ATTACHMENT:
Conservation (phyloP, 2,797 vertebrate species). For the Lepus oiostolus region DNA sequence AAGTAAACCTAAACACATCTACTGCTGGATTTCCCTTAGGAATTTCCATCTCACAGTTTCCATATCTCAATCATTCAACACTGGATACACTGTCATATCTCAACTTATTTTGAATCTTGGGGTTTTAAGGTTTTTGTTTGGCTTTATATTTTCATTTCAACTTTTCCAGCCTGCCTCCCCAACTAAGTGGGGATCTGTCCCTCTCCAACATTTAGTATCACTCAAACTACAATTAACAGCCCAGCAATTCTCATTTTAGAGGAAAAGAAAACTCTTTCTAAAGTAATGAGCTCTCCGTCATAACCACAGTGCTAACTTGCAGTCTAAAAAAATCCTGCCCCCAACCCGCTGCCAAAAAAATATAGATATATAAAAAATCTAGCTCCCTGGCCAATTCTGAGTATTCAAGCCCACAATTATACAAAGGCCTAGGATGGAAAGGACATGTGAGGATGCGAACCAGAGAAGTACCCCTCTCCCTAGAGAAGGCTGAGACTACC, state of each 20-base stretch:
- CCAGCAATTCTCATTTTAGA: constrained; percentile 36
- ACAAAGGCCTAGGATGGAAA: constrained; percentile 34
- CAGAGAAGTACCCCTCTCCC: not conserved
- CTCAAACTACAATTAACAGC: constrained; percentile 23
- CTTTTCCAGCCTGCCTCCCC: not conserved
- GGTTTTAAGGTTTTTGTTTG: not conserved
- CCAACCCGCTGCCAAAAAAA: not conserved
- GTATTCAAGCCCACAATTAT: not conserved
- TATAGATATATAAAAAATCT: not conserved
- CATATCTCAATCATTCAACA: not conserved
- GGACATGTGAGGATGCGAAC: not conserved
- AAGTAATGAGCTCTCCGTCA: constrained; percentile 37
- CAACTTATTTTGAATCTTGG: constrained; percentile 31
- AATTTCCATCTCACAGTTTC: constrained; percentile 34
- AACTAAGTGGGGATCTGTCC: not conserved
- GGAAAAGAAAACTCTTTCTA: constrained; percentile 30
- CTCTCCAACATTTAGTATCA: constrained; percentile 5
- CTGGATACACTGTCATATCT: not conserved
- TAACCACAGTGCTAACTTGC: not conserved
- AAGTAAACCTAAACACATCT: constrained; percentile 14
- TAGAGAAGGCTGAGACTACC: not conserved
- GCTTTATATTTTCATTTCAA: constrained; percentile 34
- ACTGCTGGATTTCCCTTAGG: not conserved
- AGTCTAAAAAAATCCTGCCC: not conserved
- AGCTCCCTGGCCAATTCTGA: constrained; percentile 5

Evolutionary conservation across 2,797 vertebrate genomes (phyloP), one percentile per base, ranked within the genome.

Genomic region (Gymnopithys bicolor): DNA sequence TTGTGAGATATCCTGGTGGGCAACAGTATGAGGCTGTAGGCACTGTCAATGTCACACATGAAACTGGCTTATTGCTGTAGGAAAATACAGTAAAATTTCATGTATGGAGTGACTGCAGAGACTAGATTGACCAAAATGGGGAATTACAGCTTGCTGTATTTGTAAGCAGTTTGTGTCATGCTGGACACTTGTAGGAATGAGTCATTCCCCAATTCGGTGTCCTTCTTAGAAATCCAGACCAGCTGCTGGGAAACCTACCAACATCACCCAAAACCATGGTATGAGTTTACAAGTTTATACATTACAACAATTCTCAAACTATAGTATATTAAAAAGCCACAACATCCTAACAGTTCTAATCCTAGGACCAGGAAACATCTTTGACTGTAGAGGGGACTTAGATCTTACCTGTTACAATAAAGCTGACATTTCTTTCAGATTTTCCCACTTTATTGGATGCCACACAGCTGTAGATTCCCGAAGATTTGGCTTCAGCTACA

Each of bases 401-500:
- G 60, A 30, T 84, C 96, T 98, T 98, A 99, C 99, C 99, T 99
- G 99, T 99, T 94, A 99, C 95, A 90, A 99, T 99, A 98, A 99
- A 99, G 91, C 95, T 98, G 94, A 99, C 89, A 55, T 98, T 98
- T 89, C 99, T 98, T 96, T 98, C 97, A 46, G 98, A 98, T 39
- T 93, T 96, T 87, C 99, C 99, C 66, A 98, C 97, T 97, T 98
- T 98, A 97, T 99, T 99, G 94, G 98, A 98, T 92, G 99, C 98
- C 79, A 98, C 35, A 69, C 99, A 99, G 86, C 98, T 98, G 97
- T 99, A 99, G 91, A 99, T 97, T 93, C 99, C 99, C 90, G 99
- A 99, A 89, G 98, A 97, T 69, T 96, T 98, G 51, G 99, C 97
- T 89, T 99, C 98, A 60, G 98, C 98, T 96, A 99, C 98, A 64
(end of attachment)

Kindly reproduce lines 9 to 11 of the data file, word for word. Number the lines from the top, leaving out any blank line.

- GTATTCAAGCCCACAATTAT: not conserved
- TATAGATATATAAAAAATCT: not conserved
- CATATCTCAATCATTCAACA: not conserved